Close to the banks of the Yamina River, Humayun’s Tomb, built in 1565 in memory of the second Mughal emperor, is a UNESCO World Heritage Site. Set in lush green gardens, the sandstone-and-marble building is part of a complex that also includes the tomb of one of Humayun’s enemies (Isa Khan Niyazi) as well as his favourite barber!
In the south of the city, the impressive, towering (72 metres high) Qutb Minar (India’s highest single tower) was built, astonishingly, in 1193 and features five different storeys. Another UNESCO World Heritage Site, it has at its base the Quwwat-ul-Islam mosque, the first to be built in India. Also in the complex … a mosque that looks like a temple, a 1700-year-old iron pillar that hasn’t rusted, and an arch that marks the beginnings of Indo-Islamic architecture.
The golden dome and tall flagpole at the Gurudwara Bangla Sahib sikh temple, the most prominent in Delhi, make it easy to recognise. The Sikh holy book, the Guru Granth Sahib, is kept on a golden throne on a platform, covered with gilded inlay work. We shed our shoes and covered our heads before we entered the temple and then walked round the huge, holy pond inside the complex.
Finally, in Delhi, we visited Gandhi Smriti, where Mahatma Gandhi spent the last 144 days of his life and where, on January 30, 1948, he was assassinated on his way to pray. His last footsteps are marked out in concrete and a small, moving museum focuses on his life and work. Elsewhere, at Raj Ghat, a perpetual flame in a memorial to Mahatma Gandhi marks where he was cremated the following day and where what are believed to be his last words, “Hey Ram!” (“Oh God!”), are inscribed on a black platform,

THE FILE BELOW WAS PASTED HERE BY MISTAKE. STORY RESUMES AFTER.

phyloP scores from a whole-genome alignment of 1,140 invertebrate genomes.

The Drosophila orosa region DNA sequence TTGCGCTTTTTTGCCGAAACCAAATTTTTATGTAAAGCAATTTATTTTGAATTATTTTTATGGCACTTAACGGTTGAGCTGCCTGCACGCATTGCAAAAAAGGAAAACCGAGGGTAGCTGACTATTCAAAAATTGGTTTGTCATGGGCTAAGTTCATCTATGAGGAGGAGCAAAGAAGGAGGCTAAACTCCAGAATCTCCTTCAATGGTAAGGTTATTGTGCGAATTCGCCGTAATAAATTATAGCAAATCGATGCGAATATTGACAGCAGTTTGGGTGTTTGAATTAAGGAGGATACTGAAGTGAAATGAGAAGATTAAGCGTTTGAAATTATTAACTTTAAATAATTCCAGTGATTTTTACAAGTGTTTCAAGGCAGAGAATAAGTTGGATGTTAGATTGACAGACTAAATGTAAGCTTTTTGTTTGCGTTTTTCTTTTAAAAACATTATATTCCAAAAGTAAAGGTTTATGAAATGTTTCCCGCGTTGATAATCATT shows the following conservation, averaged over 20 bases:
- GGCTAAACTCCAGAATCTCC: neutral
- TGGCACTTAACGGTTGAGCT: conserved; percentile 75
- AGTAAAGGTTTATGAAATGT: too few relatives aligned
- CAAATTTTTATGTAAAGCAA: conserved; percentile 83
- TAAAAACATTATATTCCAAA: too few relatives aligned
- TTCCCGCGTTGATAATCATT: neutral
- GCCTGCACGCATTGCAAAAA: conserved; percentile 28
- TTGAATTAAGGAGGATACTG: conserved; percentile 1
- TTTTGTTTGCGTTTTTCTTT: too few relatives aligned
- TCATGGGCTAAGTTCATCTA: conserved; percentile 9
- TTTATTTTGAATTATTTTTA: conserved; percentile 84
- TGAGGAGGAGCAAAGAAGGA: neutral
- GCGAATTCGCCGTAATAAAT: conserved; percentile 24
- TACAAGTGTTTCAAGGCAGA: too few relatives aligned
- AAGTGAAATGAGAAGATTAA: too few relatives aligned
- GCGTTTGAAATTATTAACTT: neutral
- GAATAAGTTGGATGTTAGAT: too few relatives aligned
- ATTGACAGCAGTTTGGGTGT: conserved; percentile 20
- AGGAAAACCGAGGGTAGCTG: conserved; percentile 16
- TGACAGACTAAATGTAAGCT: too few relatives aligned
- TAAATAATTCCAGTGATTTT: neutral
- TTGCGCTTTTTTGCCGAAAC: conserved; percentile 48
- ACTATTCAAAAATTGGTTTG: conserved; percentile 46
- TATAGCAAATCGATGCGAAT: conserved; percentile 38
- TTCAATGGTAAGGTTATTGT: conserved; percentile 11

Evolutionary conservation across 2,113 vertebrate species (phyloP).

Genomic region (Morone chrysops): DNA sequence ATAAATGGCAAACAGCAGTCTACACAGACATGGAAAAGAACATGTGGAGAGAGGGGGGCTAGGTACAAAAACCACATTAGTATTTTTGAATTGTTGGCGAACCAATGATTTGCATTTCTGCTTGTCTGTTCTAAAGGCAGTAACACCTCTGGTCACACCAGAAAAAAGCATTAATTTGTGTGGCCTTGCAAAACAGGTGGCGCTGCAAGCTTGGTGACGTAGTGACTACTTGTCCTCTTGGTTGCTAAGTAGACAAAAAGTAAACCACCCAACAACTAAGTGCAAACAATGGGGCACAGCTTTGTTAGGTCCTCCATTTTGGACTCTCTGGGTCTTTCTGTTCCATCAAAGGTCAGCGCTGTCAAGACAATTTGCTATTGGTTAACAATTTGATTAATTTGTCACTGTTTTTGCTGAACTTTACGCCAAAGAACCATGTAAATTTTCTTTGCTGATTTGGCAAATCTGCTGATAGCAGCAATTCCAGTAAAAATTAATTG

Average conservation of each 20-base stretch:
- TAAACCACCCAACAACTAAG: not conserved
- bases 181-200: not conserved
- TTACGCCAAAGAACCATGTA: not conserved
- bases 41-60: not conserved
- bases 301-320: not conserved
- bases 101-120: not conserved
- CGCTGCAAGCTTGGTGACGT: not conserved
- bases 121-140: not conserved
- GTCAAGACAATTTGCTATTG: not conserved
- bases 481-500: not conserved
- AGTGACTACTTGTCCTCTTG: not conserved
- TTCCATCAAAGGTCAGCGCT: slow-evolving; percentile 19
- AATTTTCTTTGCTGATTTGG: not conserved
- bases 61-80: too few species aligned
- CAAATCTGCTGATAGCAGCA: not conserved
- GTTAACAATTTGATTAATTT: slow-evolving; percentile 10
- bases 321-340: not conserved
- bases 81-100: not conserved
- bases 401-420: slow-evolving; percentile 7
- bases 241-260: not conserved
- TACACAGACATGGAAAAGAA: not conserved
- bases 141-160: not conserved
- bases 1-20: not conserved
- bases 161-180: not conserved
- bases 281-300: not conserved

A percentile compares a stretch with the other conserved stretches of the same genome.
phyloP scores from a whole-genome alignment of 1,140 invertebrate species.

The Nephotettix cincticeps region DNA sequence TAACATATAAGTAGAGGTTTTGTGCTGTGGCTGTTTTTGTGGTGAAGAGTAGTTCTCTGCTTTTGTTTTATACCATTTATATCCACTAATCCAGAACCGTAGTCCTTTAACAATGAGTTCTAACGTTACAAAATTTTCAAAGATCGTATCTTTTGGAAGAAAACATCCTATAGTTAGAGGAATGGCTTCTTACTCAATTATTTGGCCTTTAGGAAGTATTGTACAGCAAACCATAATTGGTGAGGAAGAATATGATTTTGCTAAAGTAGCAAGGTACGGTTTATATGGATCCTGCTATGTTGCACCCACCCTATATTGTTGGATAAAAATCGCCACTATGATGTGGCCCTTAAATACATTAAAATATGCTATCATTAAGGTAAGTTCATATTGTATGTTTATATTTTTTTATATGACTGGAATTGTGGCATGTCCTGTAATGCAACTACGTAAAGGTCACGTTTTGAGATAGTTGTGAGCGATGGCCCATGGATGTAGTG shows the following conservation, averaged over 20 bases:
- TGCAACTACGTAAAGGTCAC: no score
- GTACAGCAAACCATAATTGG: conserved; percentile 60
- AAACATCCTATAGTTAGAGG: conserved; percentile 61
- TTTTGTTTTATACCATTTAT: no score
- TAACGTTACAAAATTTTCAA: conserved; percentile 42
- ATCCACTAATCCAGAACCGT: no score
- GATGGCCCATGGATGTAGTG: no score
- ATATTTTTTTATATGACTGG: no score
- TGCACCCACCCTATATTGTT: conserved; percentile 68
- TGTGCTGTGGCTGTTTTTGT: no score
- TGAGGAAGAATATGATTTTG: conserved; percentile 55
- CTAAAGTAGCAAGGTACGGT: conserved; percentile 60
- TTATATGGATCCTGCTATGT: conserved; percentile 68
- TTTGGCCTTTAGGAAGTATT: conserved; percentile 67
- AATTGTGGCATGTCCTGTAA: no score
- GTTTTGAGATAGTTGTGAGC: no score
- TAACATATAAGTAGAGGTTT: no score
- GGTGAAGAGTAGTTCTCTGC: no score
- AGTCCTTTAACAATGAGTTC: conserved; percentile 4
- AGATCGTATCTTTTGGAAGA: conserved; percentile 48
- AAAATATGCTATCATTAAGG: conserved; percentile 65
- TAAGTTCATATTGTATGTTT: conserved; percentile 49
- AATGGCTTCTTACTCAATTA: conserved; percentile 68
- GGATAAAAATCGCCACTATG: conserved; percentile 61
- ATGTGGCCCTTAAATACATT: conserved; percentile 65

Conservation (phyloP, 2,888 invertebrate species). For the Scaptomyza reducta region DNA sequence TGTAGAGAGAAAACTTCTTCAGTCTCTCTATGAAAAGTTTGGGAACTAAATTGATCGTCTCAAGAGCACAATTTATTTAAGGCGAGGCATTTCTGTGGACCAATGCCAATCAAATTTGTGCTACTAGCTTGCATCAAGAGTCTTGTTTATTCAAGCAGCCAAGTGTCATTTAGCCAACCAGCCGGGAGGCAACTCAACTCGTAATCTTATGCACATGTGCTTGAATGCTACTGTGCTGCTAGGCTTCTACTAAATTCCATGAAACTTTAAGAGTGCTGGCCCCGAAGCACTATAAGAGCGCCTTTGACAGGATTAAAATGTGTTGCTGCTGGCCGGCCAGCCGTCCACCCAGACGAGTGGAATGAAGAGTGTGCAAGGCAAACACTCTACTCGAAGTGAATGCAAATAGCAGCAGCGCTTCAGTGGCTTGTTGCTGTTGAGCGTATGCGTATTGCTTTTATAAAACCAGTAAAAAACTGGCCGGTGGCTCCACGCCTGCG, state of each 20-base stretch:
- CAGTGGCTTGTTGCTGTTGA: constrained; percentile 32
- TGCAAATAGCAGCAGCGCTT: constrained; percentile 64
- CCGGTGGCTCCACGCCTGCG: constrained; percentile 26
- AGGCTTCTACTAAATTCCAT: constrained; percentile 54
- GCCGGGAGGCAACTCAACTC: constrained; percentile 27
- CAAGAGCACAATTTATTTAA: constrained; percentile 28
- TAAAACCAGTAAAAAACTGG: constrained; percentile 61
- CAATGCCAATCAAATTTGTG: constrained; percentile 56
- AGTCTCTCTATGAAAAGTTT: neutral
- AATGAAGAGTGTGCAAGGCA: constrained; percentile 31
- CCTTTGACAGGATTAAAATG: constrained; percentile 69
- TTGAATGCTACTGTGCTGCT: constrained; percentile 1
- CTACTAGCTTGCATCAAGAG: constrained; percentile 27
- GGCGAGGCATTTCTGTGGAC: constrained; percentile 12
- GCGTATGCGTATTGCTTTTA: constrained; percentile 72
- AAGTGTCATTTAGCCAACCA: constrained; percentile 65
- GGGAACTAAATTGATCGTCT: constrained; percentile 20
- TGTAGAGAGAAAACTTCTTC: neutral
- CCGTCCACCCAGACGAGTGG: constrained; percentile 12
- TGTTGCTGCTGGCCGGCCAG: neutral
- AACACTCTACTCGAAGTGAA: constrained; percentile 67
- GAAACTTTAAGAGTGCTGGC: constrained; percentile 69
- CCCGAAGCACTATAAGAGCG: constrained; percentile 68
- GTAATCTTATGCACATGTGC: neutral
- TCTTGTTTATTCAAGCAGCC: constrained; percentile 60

Our base in Delhi was the Maidens Hotel, which has been on the go since 1903 and was recognised as a Heritage Hotel in 1994. We had a huge, simply-furnished room and enjoyed our stay there.
While the hotel harked back to the heydays of elegance and European charm, heading out on to the highway en route to Jaipur could not have been more of a contrast as we encountered more of the real India.
Eye-opening coach journey
On an eye-opening coach journey, there were families, including young children, walking along the side of National Highway 8; goats and cows wandering on to the road; cars and motorbikes driving the wrong way on the hard shoulder; two scooters linked by one guy with his foot on the other scooter because it had no petrol; and, at one point, camel-drawn carts laden with logs causing the traffic to slow down to almost walking pace. Quite an experience.
Camels also featured in a stop we made for lunch, when, in a detour from the highway, we visited the 12th-century town of Patan. To reach the 200-year-old Patan Mahal (a former palace, now a hotel) for a relaxing meal in its gardens, we climbed on to carts pulled by camels for a journey through the town, past grazing cows and small children following us, begging for pens.